I second the recommendation that you check out a drop of pond water. Do you have any protoslow (sp?)? Protoslow is this cool stuff that gets motile microorganisms on slides to hold still so you can see them!
Check out water from different areas of a nearby pond or stream. Try to take samples from as wide a variety of aquatic habitats as possible. Rushing water, slowly moving water, and stagnant water are all very different environments, so they’ll each yield different micro-menageries of wee beasties. The water near the top of a lake or stream is a very different place for a critter to set up shop than the water near the bottom is. Therefore, you get a different grab-bag of critters if you sample at different depths. Water that has any kind of scum or coloration in it often has some pretty cool stuff in it, too.
If you’re not completely terrified of insects, spiders, and their various creepy-crawly cousins, check out various bug body parts. They’re pretty amazing. Really! And see if you can get yourself some water bears. (There are some good web pages with instructions for finding and looking at the little guys. Try Googling “tardigrada” and see what you come up with.) If you’d like suggestions for how to catch a bewildering array of incredibly cool teeny-tiny critters you didn’t even know existed, I’d be happy to help you out. Just send me an e-mail, and I’ll tell you anything you want to know about collection methods. (Incidentally, most ways of catching these little guys are cheap, low-tech, and don’t require a heck of a lot of effort.)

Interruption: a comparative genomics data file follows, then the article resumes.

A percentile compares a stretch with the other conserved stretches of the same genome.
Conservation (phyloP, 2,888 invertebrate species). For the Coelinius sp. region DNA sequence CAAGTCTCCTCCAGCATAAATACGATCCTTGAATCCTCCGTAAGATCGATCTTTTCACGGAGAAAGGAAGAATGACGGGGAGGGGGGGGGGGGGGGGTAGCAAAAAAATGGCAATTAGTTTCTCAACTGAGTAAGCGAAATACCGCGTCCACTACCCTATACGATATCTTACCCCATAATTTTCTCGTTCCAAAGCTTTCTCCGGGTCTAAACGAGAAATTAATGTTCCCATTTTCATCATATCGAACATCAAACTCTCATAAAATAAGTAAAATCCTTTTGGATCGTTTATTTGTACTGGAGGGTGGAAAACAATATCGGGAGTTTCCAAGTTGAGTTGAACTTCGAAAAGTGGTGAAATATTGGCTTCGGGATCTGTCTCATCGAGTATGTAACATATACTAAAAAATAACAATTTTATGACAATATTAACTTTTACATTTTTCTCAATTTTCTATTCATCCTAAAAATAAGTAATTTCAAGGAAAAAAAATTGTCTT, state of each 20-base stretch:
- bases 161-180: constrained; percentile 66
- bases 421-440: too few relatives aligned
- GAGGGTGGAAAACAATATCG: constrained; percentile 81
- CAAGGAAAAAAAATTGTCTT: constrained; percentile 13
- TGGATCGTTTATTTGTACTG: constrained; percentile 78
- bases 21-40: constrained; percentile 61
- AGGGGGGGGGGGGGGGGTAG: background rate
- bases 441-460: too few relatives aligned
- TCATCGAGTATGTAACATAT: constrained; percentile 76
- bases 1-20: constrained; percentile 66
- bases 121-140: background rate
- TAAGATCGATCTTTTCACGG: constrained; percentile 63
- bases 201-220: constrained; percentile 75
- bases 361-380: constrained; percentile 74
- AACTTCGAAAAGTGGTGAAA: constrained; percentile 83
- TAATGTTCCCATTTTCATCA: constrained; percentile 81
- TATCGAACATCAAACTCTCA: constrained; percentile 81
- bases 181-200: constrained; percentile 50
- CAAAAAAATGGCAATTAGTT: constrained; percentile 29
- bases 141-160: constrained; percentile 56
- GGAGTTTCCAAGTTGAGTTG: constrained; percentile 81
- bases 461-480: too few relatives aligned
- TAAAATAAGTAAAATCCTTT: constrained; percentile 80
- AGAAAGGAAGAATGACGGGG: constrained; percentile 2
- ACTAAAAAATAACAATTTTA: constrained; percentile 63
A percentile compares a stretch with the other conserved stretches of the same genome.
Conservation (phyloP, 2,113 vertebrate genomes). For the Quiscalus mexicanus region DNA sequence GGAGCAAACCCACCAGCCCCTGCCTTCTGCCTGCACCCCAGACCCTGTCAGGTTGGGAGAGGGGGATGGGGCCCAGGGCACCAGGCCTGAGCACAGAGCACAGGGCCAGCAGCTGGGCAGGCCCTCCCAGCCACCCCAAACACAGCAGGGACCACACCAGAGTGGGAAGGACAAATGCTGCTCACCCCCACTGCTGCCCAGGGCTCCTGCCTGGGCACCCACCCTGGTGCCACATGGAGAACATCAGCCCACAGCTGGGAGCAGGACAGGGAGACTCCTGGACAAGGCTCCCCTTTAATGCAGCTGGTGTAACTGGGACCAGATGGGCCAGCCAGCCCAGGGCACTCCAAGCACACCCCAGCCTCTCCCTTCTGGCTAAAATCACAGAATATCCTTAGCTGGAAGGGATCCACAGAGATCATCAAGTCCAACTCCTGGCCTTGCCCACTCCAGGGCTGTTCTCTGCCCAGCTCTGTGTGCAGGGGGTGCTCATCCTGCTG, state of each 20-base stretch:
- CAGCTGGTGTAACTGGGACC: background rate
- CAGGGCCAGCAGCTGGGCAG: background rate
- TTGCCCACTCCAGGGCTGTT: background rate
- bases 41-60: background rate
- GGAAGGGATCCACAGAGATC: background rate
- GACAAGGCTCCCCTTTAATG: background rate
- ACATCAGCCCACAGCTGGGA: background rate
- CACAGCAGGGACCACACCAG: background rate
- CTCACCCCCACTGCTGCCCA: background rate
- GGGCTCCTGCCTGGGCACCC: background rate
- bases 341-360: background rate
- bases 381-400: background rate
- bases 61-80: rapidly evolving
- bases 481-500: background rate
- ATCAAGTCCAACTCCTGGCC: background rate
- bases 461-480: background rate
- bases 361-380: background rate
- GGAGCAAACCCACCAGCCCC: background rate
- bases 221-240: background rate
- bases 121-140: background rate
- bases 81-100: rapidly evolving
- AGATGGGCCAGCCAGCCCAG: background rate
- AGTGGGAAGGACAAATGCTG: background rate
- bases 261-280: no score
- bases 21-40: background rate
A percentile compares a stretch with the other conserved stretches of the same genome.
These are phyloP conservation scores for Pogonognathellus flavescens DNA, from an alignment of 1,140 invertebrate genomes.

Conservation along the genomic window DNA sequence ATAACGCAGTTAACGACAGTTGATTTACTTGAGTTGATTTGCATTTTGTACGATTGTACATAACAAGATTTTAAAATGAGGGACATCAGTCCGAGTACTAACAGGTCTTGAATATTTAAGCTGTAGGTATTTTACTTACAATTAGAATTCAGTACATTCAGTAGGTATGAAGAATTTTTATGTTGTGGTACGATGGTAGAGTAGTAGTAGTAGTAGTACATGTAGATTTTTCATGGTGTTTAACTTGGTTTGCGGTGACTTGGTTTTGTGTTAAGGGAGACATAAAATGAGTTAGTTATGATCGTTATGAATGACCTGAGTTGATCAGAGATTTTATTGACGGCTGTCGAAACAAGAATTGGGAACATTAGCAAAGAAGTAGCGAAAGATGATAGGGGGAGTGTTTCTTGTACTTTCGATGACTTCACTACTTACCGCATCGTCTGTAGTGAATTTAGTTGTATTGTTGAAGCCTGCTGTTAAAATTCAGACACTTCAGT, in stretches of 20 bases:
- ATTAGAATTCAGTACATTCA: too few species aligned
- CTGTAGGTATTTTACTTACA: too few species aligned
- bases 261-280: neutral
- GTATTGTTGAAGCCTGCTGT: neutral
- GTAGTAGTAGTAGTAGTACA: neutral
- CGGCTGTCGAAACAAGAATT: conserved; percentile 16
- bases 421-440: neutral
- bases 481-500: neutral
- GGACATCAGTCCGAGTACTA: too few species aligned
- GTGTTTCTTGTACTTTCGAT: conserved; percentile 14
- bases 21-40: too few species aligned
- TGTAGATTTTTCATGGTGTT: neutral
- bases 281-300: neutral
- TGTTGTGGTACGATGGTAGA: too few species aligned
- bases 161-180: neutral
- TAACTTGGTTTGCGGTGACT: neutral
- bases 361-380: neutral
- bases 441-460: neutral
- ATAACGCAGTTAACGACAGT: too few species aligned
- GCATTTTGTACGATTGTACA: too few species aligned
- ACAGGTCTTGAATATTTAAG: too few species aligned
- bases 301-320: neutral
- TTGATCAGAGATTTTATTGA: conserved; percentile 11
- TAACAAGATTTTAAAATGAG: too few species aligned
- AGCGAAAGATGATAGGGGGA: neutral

In spring and summer, check out the little stalks that come up on the grass in your lawn. Grasses have flowers, although they’re very small, and most people don’t notice them. Some of them look incredibly gorgeous under magnification. So do lots of fungi.
If you’d like, you can take a look at some of your own cells by swabbing the inside of your cheek and rolling out the resulting residue stuff onto a slide.
Have fun with your new toy!